Google defends Street View coverage

Google defends Street View coverage

Summary: Search giant Google today defended the incomplete Australian coverage provided by its Street View add-on to its Google Maps and Earth tools, after launching the service early this morning.

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TOPICS: Google, Privacy, Security
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Search giant Google today defended the incomplete Australian coverage provided by its Street View add-on to its Google Maps and Earth tools, after launching the service early Tuesday morning.

Street View allows users of Google Maps and Earth to view street-side photos of the geographic locations they are viewing with the tools. The service has previously been available in the US and several other countries, but Australia only received the additional functionality today.

But a quick survey of the tools this morning revealed substantial gaps in its coverage of locations even in metropolitan Australia. Google's road survey of the nation — carried out from November by a team of contractors in small vehicles — appeared to focus on major roads first, with side streets receiving less attention.

Patchy coverage ... Wagga Wagga example
(Credit: Google Maps)

Local Google Maps product manager Andrew Foster acknowledged the service wasn't yet complete, saying that Google was not targeting particular areas or streets and that some of the photos that Google had taken were simply still being processed.

"The goal is to cover all streets," he said. "In certain areas of Australia, we're still processing some of the imagery, and still driving some of the areas."

"If you look at the imagery we have processed at the time we've launched, it's extremely broad, covering all the way to a lot of outback areas, such as the Nullarbor and Alice Springs."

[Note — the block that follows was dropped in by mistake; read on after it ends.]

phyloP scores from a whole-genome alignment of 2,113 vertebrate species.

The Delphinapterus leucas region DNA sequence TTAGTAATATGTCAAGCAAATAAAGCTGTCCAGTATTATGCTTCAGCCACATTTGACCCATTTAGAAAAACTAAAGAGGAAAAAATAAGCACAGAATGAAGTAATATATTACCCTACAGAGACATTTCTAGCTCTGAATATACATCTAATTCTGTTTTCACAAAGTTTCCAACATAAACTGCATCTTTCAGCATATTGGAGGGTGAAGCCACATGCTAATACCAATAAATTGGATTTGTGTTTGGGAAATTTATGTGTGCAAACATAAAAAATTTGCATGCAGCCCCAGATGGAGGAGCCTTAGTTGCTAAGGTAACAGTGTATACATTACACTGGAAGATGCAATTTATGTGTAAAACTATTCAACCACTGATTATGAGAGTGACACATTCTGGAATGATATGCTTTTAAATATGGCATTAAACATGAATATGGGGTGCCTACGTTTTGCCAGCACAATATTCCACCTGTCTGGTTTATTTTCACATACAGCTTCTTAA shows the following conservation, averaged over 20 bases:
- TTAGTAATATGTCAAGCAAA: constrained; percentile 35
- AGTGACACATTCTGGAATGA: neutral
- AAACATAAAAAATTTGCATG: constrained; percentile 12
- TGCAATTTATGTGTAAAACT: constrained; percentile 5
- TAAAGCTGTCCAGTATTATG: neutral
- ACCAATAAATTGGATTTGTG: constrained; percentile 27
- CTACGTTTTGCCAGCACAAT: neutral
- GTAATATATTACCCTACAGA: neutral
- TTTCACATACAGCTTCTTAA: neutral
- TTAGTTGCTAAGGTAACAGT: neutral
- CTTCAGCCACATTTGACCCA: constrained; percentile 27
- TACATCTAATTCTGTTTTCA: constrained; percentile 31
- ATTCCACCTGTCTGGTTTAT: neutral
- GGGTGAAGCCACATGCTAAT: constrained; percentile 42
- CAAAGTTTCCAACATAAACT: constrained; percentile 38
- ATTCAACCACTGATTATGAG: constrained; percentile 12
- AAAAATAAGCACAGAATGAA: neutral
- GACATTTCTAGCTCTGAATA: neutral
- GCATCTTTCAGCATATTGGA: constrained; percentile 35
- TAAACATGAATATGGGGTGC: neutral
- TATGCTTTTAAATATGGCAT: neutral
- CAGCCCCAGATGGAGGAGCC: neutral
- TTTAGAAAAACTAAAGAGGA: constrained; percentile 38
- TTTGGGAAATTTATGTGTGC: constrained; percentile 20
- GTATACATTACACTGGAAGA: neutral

Internationally, Street View has caused controversy amongst groups concerned it could cause privacy issues. In Australia, Google has consulted with privacy experts. The company has provided an option on the site to request images be taken down.

However, Foster said the search giant was currently fielding enquiries from people who wanted more coverage, not less.

"That's the sort of feedback we've had on day one, people wanting more imagery in Australia on Google Street View, rather than wanting to remove images," he said.

Foster said the search giant had already seen strong interest in the site from the real estate and tourism industries. In addition, Google anticipated strong demand from educational institutions and the small business sector.

Google planned to update the photos used by Street View "continually", Foster said, as it did with all other geographical data in Google Maps. He said there wasn't a specific timetable for taking new photos for the service.

Topics: Google, Privacy, Security

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26 comments
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  • Love it

    Pitty it was taken on collection day, you can see my bins out!!!
    anonymous
  • Privacy

    There is nothing illegal about taking photographs in public places, and that's pretty much all Google have done.

    I know Google don't have a particularly good privacy track-record, but in this particular case, I don't see any problem.

    In fact, I remember I saw one of their cars driving around one day, so I was actually looking through the maps yesterday to see if they'd snapped a shot of me (I couldn't find any, though). It's fun!
    anonymous
  • Patchy?

    http://maps.google.com/maps?f=q&hl=en&geocode=&q=wagga+wagga&ie=UTF8&ll=-35.131421,147.345886&spn=0.105012,0.219727&z=13&layer=c&cbll=-35.109584,147.354141

    This is a zoomed-out link to Wagga Wagga with Street View turned on. The picture in this article has basically zoomed in on the *one* section in all of Wagga Wagga that has missing streets.